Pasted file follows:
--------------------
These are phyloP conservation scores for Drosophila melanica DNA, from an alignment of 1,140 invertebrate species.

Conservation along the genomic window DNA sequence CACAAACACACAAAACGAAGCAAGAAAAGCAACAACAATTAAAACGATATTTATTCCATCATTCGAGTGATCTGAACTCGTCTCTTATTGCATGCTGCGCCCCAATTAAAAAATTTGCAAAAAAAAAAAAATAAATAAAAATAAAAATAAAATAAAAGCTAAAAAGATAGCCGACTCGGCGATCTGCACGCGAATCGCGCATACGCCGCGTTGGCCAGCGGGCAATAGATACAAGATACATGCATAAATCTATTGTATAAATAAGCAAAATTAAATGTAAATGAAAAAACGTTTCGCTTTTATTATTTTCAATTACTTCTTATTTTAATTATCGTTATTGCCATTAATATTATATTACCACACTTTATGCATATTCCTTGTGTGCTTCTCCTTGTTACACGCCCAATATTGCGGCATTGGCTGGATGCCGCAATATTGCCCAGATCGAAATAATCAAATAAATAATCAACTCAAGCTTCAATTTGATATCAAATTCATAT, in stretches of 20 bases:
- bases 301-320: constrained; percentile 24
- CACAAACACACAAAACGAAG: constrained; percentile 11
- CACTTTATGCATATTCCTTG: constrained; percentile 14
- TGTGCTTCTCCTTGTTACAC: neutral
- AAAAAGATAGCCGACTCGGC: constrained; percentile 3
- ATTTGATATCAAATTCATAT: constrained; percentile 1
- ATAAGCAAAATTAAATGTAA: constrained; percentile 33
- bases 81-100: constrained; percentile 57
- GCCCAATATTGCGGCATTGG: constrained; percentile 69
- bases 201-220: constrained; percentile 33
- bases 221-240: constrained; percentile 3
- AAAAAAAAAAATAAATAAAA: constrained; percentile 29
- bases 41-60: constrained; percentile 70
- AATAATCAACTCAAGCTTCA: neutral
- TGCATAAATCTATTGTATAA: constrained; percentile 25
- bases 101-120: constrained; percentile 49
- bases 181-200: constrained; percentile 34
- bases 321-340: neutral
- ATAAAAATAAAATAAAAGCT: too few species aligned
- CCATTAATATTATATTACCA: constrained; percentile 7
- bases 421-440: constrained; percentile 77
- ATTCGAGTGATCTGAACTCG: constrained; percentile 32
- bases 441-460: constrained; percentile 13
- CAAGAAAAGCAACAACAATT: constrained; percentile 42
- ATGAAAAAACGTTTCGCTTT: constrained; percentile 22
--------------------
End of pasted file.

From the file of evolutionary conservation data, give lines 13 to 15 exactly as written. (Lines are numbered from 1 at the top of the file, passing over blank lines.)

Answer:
- bases 221-240: constrained; percentile 3
- AAAAAAAAAAATAAATAAAA: constrained; percentile 29
- bases 41-60: constrained; percentile 70